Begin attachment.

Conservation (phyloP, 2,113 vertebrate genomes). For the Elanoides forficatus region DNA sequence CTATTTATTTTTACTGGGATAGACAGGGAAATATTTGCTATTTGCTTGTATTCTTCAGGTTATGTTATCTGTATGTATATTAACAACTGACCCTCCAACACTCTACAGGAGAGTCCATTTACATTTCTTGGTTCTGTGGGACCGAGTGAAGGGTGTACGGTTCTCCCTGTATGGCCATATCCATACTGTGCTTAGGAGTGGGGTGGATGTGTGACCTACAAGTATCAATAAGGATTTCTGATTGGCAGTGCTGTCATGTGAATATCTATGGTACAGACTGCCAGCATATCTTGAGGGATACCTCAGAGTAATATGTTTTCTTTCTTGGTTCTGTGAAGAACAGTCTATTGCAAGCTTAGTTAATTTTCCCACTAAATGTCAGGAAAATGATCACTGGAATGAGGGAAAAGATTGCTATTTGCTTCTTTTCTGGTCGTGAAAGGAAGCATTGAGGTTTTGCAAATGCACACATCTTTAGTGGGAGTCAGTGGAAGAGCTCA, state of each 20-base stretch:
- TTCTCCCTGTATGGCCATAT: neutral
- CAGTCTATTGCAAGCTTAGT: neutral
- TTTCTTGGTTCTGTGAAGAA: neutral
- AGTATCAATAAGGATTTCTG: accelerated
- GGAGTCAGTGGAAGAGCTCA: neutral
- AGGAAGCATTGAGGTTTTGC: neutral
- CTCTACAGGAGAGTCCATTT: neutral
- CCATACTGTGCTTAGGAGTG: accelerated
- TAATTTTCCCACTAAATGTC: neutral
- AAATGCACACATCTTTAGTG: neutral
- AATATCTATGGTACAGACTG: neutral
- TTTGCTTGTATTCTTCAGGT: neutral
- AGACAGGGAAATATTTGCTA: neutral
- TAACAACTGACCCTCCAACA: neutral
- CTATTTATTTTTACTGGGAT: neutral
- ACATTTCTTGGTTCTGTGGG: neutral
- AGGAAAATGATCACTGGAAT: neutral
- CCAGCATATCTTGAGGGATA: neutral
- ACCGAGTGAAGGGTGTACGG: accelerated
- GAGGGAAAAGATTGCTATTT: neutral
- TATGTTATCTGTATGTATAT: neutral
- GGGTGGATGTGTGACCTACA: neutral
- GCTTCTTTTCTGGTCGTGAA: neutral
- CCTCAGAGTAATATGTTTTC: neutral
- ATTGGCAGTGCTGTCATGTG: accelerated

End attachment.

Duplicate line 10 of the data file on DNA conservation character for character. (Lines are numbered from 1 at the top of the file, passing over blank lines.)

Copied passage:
- TAATTTTCCCACTAAATGTC: neutral